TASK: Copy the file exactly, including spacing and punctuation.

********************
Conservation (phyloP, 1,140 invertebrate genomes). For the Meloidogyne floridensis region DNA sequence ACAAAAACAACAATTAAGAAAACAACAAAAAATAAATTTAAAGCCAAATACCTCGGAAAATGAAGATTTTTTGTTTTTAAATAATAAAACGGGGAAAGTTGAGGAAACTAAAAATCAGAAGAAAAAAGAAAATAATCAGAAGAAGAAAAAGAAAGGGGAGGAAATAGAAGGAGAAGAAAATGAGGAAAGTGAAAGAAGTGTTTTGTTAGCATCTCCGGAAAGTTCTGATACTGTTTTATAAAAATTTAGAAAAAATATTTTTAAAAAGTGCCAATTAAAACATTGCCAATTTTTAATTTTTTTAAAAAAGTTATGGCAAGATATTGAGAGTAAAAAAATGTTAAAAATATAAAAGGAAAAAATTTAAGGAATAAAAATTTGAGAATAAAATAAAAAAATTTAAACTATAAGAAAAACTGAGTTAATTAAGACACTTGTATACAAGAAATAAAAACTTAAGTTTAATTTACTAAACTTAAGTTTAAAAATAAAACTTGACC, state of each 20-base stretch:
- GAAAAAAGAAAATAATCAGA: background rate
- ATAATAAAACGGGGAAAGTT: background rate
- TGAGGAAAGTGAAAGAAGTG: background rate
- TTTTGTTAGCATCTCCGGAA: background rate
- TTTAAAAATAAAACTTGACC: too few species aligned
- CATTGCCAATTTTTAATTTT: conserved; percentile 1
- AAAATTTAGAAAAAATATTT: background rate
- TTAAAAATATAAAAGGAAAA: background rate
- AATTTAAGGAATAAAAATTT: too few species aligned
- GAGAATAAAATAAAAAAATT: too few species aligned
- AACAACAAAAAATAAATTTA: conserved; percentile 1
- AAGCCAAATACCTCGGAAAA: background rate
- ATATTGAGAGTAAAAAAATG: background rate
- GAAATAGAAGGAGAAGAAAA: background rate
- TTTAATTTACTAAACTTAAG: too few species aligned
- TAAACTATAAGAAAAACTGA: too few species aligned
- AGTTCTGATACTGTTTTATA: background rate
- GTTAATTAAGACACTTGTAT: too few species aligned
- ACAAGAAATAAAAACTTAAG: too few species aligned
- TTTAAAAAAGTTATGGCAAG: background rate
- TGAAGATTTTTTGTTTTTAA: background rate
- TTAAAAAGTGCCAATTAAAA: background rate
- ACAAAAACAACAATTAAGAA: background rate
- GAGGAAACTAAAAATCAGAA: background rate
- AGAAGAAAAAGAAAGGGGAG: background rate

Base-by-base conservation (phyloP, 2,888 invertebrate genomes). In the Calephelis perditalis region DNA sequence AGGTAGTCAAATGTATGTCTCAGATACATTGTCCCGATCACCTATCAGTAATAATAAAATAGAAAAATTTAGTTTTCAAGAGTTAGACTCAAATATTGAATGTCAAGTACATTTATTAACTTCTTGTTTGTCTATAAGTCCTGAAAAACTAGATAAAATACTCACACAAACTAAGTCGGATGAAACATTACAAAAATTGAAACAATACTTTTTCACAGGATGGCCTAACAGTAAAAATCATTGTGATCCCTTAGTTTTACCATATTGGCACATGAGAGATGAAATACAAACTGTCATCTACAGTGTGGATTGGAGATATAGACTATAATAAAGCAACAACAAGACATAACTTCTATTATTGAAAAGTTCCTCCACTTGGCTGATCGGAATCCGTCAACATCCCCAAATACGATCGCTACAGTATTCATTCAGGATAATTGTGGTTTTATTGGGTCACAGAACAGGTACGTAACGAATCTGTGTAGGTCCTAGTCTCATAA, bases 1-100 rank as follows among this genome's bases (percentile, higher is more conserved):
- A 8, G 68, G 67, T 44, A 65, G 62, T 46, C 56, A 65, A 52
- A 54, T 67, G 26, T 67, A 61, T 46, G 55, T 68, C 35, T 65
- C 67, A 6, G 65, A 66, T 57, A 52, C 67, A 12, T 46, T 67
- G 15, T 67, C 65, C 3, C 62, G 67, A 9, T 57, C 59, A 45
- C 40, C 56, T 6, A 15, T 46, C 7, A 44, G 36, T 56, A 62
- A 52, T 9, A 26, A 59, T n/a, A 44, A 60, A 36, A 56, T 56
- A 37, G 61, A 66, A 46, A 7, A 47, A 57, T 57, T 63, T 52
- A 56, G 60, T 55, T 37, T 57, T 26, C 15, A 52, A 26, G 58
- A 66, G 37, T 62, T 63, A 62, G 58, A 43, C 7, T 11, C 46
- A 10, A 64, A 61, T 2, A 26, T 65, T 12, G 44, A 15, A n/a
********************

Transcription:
Conservation (phyloP, 1,140 invertebrate genomes). For the Meloidogyne floridensis region DNA sequence ACAAAAACAACAATTAAGAAAACAACAAAAAATAAATTTAAAGCCAAATACCTCGGAAAATGAAGATTTTTTGTTTTTAAATAATAAAACGGGGAAAGTTGAGGAAACTAAAAATCAGAAGAAAAAAGAAAATAATCAGAAGAAGAAAAAGAAAGGGGAGGAAATAGAAGGAGAAGAAAATGAGGAAAGTGAAAGAAGTGTTTTGTTAGCATCTCCGGAAAGTTCTGATACTGTTTTATAAAAATTTAGAAAAAATATTTTTAAAAAGTGCCAATTAAAACATTGCCAATTTTTAATTTTTTTAAAAAAGTTATGGCAAGATATTGAGAGTAAAAAAATGTTAAAAATATAAAAGGAAAAAATTTAAGGAATAAAAATTTGAGAATAAAATAAAAAAATTTAAACTATAAGAAAAACTGAGTTAATTAAGACACTTGTATACAAGAAATAAAAACTTAAGTTTAATTTACTAAACTTAAGTTTAAAAATAAAACTTGACC, state of each 20-base stretch:
- GAAAAAAGAAAATAATCAGA: background rate
- ATAATAAAACGGGGAAAGTT: background rate
- TGAGGAAAGTGAAAGAAGTG: background rate
- TTTTGTTAGCATCTCCGGAA: background rate
- TTTAAAAATAAAACTTGACC: too few species aligned
- CATTGCCAATTTTTAATTTT: conserved; percentile 1
- AAAATTTAGAAAAAATATTT: background rate
- TTAAAAATATAAAAGGAAAA: background rate
- AATTTAAGGAATAAAAATTT: too few species aligned
- GAGAATAAAATAAAAAAATT: too few species aligned
- AACAACAAAAAATAAATTTA: conserved; percentile 1
- AAGCCAAATACCTCGGAAAA: background rate
- ATATTGAGAGTAAAAAAATG: background rate
- GAAATAGAAGGAGAAGAAAA: background rate
- TTTAATTTACTAAACTTAAG: too few species aligned
- TAAACTATAAGAAAAACTGA: too few species aligned
- AGTTCTGATACTGTTTTATA: background rate
- GTTAATTAAGACACTTGTAT: too few species aligned
- ACAAGAAATAAAAACTTAAG: too few species aligned
- TTTAAAAAAGTTATGGCAAG: background rate
- TGAAGATTTTTTGTTTTTAA: background rate
- TTAAAAAGTGCCAATTAAAA: background rate
- ACAAAAACAACAATTAAGAA: background rate
- GAGGAAACTAAAAATCAGAA: background rate
- AGAAGAAAAAGAAAGGGGAG: background rate

Base-by-base conservation (phyloP, 2,888 invertebrate genomes). In the Calephelis perditalis region DNA sequence AGGTAGTCAAATGTATGTCTCAGATACATTGTCCCGATCACCTATCAGTAATAATAAAATAGAAAAATTTAGTTTTCAAGAGTTAGACTCAAATATTGAATGTCAAGTACATTTATTAACTTCTTGTTTGTCTATAAGTCCTGAAAAACTAGATAAAATACTCACACAAACTAAGTCGGATGAAACATTACAAAAATTGAAACAATACTTTTTCACAGGATGGCCTAACAGTAAAAATCATTGTGATCCCTTAGTTTTACCATATTGGCACATGAGAGATGAAATACAAACTGTCATCTACAGTGTGGATTGGAGATATAGACTATAATAAAGCAACAACAAGACATAACTTCTATTATTGAAAAGTTCCTCCACTTGGCTGATCGGAATCCGTCAACATCCCCAAATACGATCGCTACAGTATTCATTCAGGATAATTGTGGTTTTATTGGGTCACAGAACAGGTACGTAACGAATCTGTGTAGGTCCTAGTCTCATAA, bases 1-100 rank as follows among this genome's bases (percentile, higher is more conserved):
- A 8, G 68, G 67, T 44, A 65, G 62, T 46, C 56, A 65, A 52
- A 54, T 67, G 26, T 67, A 61, T 46, G 55, T 68, C 35, T 65
- C 67, A 6, G 65, A 66, T 57, A 52, C 67, A 12, T 46, T 67
- G 15, T 67, C 65, C 3, C 62, G 67, A 9, T 57, C 59, A 45
- C 40, C 56, T 6, A 15, T 46, C 7, A 44, G 36, T 56, A 62
- A 52, T 9, A 26, A 59, T n/a, A 44, A 60, A 36, A 56, T 56
- A 37, G 61, A 66, A 46, A 7, A 47, A 57, T 57, T 63, T 52
- A 56, G 60, T 55, T 37, T 57, T 26, C 15, A 52, A 26, G 58
- A 66, G 37, T 62, T 63, A 62, G 58, A 43, C 7, T 11, C 46
- A 10, A 64, A 61, T 2, A 26, T 65, T 12, G 44, A 15, A n/a